Caitlin DuBiel makes a river crossing on her journey following the Canol Trail. (Contributed Photo)

Part 2: Chasing the Canol Trail

Caitlin DuBiel, with four women from Canada and the United States, went to find the Canol Trail.

In part 1: Caitlin Dubiel and four other women completed preparations to find and follow the Canol Trail. The trail, which was built to service the construction of a pipeline from Norman Wells in the Northwest Territory to refineries in the Yukon. The travellers would be documenting their journey along trail to shed light on a part of Canada’s history and test themselves against some of the country’s most rough and rugged terrain.

Read part 1 here.

The group began the first leg of their journey on the afternoon of July 19, unaware of how difficult their journey would eventually become over the next few days. After a ride to Ross River, a small town approximately six hours north of Whitehorse, the women took a short ferry ride across the Pelly River. Upon their arrival on the other side, the group rode for two hours, covering 16 kilometres before stopping to setup their first campsite of the trip.

In her travel journal, DuBiel wrote that the road were good, but that there was a lot of mud. The group set up their tents on the side of the road, in a spot that was “a little tippy, a little rooty,” with lots of wet moss and bugs. The group was excited, and looking forward to begin their first full day of riding.

Over the next two days, they made good progress, covering 84 kilometres total on the first day and 70 kilometres the second day. The roads at this stage were still reasonably well maintained so loggers, hunters and researchers could have access. DuBiel described the terrain as having variable climbs with fast descents.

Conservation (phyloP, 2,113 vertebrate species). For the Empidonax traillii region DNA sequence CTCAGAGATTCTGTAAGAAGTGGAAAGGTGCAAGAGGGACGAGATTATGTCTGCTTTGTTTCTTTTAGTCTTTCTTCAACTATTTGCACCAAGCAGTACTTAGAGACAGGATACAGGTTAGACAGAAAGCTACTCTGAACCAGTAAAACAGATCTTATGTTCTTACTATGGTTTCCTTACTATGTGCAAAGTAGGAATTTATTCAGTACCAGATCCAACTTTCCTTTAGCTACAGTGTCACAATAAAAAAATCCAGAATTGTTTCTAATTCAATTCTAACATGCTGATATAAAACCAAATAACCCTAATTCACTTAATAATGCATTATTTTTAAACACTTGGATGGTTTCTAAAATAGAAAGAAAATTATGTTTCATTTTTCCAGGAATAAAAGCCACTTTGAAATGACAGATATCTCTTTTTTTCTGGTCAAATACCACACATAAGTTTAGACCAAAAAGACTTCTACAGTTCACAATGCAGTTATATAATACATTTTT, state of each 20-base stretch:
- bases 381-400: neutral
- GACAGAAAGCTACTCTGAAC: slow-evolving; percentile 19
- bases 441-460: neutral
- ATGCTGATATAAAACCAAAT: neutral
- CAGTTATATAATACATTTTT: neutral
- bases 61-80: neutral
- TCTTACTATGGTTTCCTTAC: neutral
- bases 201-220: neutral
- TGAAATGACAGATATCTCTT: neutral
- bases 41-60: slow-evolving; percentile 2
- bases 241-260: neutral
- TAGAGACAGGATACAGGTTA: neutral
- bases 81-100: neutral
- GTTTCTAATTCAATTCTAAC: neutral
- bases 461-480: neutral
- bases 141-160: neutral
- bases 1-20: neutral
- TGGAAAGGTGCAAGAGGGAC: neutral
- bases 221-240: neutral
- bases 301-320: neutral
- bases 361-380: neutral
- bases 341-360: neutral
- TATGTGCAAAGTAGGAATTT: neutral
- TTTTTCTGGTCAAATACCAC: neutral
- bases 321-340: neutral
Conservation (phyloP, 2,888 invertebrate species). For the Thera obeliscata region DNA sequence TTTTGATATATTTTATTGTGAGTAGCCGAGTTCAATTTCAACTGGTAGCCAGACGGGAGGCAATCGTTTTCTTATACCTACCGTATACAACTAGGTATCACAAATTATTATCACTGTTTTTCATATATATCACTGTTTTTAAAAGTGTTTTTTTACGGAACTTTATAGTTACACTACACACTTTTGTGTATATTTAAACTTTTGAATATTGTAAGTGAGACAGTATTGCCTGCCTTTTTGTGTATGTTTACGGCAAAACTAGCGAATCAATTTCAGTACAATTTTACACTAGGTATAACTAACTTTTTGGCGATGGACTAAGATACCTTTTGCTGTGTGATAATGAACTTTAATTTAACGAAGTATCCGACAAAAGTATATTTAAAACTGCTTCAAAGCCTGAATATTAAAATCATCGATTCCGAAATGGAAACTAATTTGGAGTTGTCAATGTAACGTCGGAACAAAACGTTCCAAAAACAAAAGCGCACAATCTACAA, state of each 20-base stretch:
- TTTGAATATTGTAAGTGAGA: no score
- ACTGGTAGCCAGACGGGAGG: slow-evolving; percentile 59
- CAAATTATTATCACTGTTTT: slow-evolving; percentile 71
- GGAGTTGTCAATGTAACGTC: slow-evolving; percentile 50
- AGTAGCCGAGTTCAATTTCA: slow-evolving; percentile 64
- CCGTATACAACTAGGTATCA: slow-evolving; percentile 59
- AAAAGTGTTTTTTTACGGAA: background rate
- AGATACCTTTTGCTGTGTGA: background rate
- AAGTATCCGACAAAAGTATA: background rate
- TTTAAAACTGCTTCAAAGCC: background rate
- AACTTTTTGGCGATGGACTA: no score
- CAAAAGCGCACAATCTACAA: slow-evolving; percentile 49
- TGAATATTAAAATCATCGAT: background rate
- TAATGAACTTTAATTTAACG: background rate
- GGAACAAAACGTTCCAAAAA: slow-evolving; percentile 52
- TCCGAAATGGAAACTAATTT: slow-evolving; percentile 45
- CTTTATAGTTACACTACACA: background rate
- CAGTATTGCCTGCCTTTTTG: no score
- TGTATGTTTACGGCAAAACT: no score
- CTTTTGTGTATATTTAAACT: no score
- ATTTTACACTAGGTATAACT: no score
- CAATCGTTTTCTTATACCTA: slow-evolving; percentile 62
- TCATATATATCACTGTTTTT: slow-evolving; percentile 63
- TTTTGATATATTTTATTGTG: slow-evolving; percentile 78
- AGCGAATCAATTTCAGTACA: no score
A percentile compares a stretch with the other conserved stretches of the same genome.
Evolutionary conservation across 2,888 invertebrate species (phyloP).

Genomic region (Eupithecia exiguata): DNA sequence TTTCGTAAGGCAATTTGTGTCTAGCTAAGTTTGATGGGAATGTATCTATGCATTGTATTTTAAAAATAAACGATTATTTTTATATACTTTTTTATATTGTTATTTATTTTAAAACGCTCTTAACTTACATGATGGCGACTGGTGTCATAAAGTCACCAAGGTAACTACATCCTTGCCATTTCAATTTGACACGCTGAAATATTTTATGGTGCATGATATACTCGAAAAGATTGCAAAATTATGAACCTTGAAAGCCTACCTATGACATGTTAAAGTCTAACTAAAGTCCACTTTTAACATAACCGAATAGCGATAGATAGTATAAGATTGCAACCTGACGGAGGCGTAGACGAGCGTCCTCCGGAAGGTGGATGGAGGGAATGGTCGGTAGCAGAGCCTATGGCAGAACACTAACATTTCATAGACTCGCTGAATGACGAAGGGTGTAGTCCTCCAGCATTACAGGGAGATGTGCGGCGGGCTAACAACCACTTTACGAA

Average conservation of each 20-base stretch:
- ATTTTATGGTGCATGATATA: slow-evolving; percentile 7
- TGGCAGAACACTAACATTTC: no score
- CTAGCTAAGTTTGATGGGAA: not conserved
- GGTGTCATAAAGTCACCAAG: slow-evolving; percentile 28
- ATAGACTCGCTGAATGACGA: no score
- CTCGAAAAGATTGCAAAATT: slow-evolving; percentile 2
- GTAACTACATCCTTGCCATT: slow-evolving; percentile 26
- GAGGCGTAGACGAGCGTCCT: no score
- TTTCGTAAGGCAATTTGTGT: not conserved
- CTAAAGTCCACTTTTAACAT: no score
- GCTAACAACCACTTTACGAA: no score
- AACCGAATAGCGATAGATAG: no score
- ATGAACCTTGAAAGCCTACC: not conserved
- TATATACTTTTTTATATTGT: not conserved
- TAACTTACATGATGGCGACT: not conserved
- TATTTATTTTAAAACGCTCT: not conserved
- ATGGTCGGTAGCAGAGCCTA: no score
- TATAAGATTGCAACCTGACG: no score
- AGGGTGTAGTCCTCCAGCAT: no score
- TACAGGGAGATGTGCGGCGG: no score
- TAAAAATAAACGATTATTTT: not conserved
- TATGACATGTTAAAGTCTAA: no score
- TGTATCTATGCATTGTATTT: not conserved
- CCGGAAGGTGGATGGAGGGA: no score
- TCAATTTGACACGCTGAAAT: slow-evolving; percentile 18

“Long days, but manageable riding for sure,” she said. “We just rode and rode and put some miles behind us.”

By the end of July 21, the group had biked approximately 170 kilometres, about on track with where they had hoped they would be at this stage of their journey. The group’s gear was a little damp and it was cooler than it had been on previous nights, but they were still in good spirits and encouraging each other. After enjoying dinner by some old culvert pipes on the side of the road, they settled into camp for their third night.

“Everyone worked well together,” DuBiel wrote in her journal. “Overall in good form.”

They broke camp at 9:30 a.m., July 22, and made a push for the border of the Northwest Territories. The morning’s riding was relatively uneventful and the group enjoyed the region’s beautiful natural landscape, replete with its mountain and glacier views.

At around noon, DuBiel noticed something strange with her bike after completing a moderate hill climb. In her journal, she wrote that she was unable to generate power on her descent. After inspecting her bike, DuBiel discovered that her freewheel had failed, meaning that she had no pedalling power similar to when the bike’s chain slips from the cog.

“It’s something that almost never happens,” she said. “You could go your whole life as an avid cyclist and that would never happen.”